HOME Technology Nov 2007
Kiwis thrive in social net
Collaborating in cyberspace
There’s no stopping the gossip out on the electronic frontier; we’re connected and collaborating in more ways than anyone thought possible, and the impact on the Internet and society is only just beginning to be felt.

Social networking sites were the flavour of the year in 2007, and judging by the number of people keen to make their blogs, photo albums, home movies and personal profiles public this is the start of a new wave of innovation.

Sites with tools that enable people to build, manage and share profiles and add features and services, including messaging, blogging, photos, movie clips, music are at the epicenter of online activity. They were becoming significant social and political forums and an important parallel to mainstream media.

The music, movie, publishing, fashion and other related industries were caught off guard again by this major trend curve; social networking was seriously influencing not only opinion and attitudes, but buying trends. 

Google acquired YouTube only two years after it was created by two former PayPal employees; Fox Interactive Media’s Yahoo! acquired del.icio.us and Flickr, and Rupert Murdoch’s News Corp spent half a billion dollars on the company that owned MySpace.com.

Social networking sites fall into a burgeoning category known as second generation web, or Web 2:0 services, which deliver richer more dynamic and interactive experiences.  Web 2:0 is typically about the ‘live web’ or websites that improve communication between software, web sites and people.

Home video show

By 2010 it is estimated that advertisers will spend over $US2 billion on social networks in the US alone. The killer application is video based communication, nearly half of which is produced by users themselves.

Locally the trend is gathering momentum. Thousands of New Zealanders are logging on daily to sites including MySpace, YouTube, Bebo, Facebook, LinkedIn and Google’s orkut. New Zealand on-air is funding productions made specifically for the Internet, TVNZ launched its own channel on YouTube, regurgitating edited fragments from popular local shows alongside news, footage of Kiwi musicians, film trailers, historic television clips and dozens of videos of the haka and bungy jumpers.

New Zealand’s best known YouTube contributor Lonelygirl15, Tauranga-born actress Jessica Lee Rose, featured on the cover of Time magazine after achieving 7.7 million viewers on her channel; remaining popular, even after it was discovered she acting in a made-for-the-Internet creation.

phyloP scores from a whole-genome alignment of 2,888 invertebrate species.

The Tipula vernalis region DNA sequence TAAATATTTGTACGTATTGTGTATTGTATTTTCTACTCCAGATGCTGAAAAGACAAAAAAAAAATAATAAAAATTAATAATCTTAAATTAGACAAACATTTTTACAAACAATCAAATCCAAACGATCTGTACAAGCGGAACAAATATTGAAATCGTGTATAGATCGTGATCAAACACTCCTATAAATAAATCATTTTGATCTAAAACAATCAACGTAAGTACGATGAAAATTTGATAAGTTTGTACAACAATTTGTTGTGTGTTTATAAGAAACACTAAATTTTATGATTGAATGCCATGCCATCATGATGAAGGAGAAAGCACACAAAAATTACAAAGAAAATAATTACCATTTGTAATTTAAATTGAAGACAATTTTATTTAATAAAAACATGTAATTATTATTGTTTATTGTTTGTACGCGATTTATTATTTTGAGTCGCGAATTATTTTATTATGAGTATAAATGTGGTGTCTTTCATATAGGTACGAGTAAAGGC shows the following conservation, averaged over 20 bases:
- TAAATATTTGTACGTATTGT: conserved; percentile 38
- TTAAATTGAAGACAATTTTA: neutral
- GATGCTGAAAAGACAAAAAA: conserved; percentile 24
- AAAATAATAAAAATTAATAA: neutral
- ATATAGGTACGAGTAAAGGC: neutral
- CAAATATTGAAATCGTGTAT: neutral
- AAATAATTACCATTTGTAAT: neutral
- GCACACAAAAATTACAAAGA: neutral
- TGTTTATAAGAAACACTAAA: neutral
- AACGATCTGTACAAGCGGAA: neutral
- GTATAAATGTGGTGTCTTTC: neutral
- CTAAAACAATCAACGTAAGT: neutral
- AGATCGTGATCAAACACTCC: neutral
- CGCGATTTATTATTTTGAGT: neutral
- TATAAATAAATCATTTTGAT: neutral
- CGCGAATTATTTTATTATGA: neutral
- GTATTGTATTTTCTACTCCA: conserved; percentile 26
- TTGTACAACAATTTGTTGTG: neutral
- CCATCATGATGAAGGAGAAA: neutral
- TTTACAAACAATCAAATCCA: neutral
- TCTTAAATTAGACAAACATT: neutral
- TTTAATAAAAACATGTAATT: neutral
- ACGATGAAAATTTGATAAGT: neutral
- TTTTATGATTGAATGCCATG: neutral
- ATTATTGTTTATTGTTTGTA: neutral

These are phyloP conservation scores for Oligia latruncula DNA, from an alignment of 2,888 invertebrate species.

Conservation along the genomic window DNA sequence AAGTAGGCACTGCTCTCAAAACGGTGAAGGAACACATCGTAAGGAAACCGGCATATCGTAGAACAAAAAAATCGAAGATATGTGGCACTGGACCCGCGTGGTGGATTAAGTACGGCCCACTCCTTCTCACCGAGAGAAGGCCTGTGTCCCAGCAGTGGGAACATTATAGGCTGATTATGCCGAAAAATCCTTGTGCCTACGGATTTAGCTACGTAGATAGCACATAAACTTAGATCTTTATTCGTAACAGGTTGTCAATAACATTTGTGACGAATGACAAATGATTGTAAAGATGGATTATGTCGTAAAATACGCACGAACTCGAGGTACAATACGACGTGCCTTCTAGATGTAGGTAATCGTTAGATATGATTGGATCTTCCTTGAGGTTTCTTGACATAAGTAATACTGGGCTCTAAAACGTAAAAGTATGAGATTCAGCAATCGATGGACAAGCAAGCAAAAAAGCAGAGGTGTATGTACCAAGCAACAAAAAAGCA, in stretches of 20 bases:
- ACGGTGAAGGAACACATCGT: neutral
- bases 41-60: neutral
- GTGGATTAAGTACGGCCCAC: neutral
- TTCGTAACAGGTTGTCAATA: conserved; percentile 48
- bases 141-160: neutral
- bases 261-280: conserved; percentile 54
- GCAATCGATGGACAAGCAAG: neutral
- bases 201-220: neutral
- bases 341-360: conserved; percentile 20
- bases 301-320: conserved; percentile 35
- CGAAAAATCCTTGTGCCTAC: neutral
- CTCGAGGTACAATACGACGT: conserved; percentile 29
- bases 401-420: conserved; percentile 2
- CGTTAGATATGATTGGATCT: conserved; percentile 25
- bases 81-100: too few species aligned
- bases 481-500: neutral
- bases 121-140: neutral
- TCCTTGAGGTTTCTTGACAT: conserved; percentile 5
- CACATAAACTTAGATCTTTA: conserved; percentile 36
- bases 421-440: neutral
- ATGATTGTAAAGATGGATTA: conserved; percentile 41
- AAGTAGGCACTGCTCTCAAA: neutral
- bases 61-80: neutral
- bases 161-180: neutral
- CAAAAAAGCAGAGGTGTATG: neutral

MySpace launched a New Zealand focused site in February 2007, kicking off with about 300,000 Kiwi members and a live concert from Kiwi band Evermore. MySpace had more than 60 million users worldwide and was credited with launching the careers of a number of top bands. About half a million Kiwis used MySpace and the interest was escalating.  Rival YouTube also launched a local channel in October highlighting homepages and videos relevant to the local market.


Telecom’s Xtra had partnered with Microsoft to provide content and online services for its default home page and web portal back in 2002. It gave its high ranking site a complete make-over earlier this year after entering a new relationship with Yahoo!7, a joint venture with Australia’s Seven Network, to become more aligned with the new social networking trend.

Speech bubble

Telecom promised an enhanced range of news, sport, weather and messaging services plus online photo sharing, local news, Internet radio and enhanced spam and virus protection. Despite the opening day freak out in August when some people lost email access for up to a week, the Yahoo!Xtra Bubble site soon stabilised as an exclusive VIP area for Telecom’s 600,000 Internet customers.

Among the premium services is a personalised home page with customisable news, entertainment and information from a choice of over 300,000 content sources, email storage, online photo storage and sharing with Flickr Pro, a 1Gb online briefcase and an all-in-one free security suite, featuring Norton AntiVirus. Clearly Xtra was seeking to differentiate and build online loyalty.